Religion and the Scientific Study of Race in the US: Conflict or Cooperation?

25 Jan 2012
12:00 pm - 1:30 pm

470 Stephens Hall

Event Type

Terence Keel
STSC Visiting Scholar

Western approaches to the study of race have been an obvious, but often forgotten, example of the productive relationship shared between religion and science. This collaboration dates back to at least the 18th century with the emergence of the first human taxonomies in Europe. American polygenist science, which emerged in the 1830’s, provides an unlikely, yet profound, illustration of the creative ground shared between science and religion concerning the study of human differences. American polygenism was a provocative theory premised on the idea that humans did not share a common ancestor. With their attack on the chronology described in the Genesis creation narrative and outright rejection of the biblical Adam, polygenists created a firestorm among American Protestant leaders and the lay public in the decades leading up to the publication of Charles Darwin’s Descent of Man (1871). Inevitably, polygenist claims about distinct human origins played an important role within the history of racial science, pushing monogenists like Darwin and Alfred Russel Wallace to defend and refine an increasingly naturalistic account of the shared origins of all human groups.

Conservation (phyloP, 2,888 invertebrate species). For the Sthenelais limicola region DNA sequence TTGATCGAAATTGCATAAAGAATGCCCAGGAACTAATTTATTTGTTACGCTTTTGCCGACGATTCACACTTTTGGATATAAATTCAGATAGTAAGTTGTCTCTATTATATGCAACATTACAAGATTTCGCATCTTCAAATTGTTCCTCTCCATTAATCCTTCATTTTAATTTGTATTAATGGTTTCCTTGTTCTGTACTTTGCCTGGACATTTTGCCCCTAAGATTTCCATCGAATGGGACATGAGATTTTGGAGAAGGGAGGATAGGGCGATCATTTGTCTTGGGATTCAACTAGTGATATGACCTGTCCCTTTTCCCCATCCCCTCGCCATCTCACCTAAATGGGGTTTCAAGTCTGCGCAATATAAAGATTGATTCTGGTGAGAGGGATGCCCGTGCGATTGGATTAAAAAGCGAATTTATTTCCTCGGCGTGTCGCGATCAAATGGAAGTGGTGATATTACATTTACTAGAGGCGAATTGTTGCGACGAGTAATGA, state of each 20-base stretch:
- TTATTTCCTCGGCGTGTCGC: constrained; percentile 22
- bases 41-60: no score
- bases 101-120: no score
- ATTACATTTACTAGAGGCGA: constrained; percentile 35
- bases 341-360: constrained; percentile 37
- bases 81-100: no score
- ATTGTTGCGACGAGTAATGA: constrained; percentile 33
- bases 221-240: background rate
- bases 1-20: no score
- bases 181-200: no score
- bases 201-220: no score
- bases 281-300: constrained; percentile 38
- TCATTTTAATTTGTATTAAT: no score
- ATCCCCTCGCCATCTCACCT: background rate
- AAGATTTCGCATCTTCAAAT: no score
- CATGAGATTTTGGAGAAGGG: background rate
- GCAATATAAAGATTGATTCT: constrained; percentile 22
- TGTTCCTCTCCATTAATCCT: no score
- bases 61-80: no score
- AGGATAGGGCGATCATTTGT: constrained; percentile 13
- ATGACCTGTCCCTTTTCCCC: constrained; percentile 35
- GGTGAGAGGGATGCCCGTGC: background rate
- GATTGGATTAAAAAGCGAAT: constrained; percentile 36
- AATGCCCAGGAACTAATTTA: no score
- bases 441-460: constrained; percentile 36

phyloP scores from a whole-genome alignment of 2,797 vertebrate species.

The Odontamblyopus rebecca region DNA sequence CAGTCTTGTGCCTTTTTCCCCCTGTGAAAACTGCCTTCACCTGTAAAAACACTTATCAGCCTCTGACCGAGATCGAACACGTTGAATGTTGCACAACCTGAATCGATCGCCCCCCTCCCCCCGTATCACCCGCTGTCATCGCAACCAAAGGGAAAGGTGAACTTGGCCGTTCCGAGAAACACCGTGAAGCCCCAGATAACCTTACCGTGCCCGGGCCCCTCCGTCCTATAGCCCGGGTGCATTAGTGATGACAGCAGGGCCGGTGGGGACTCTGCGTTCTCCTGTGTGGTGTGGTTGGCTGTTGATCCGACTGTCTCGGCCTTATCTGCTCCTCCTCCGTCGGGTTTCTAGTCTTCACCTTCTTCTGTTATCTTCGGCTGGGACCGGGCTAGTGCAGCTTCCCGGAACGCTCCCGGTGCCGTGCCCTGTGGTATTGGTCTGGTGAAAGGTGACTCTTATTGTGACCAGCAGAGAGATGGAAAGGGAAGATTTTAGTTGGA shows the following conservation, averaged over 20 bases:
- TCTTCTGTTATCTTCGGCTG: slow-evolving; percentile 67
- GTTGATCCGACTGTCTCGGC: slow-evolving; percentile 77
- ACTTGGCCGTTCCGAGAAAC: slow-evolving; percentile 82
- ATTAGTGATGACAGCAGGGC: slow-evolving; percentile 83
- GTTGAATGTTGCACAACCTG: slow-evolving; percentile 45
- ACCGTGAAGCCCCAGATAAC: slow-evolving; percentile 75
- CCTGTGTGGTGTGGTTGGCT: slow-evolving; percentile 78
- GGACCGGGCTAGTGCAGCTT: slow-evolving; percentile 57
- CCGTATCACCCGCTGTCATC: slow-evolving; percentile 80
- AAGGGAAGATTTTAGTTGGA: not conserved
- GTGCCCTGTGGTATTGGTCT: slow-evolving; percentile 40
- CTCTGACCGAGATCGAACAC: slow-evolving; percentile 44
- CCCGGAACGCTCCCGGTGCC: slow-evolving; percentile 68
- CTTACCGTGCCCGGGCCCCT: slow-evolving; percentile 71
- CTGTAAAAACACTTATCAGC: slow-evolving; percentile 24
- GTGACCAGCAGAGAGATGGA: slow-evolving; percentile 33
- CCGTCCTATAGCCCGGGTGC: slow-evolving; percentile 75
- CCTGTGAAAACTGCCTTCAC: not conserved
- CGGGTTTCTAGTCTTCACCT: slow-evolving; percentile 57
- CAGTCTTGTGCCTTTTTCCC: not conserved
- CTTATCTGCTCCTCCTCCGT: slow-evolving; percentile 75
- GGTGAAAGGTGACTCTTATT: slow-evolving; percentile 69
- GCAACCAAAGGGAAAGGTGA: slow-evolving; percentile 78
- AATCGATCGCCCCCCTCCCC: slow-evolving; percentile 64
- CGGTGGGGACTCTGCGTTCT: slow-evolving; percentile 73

This talk gives specific attention to the largely overlooked religious ideas marshaled by the ethnologist, renowned surgeon, and highly influential polygenist, Josiah Clark Nott (1804-­‐1873) of Mobile, Alabama. My work here is a contribution to the post-­‐ 1970’s shift made by historians to recast the relationship between science and religion in ways that go beyond the “conflict thesis” popularized by the American historians Andrew Dixon White and John Draper at the end of the 19th century. In many respects Nott’s thinking appears to be easily explained by the “conflict thesis” as he looked to establish a secular-­‐scientific view of race that abandoned the Christian notion that humans were the progeny of a single stock. A closer examination of his theory, however, shows that Nott’s thinking remained indebted to key Christian ideas about nature that were integral to the tradition of naturalist’s discussions of living species since the time of the 17th century natural theologian Jon Ray (1628-­‐1705). Nott’s racial theories were a unique but controversial expression of this tradition. Ultimately, American polygenism and its relationship to Christianity was one of deep complexity and oddly enough, cooperation—not simply conflict.

This event is sponsored by CSTMS.
Additional sponsorship comes from:  Berkeley Program in Science and Technology Studies

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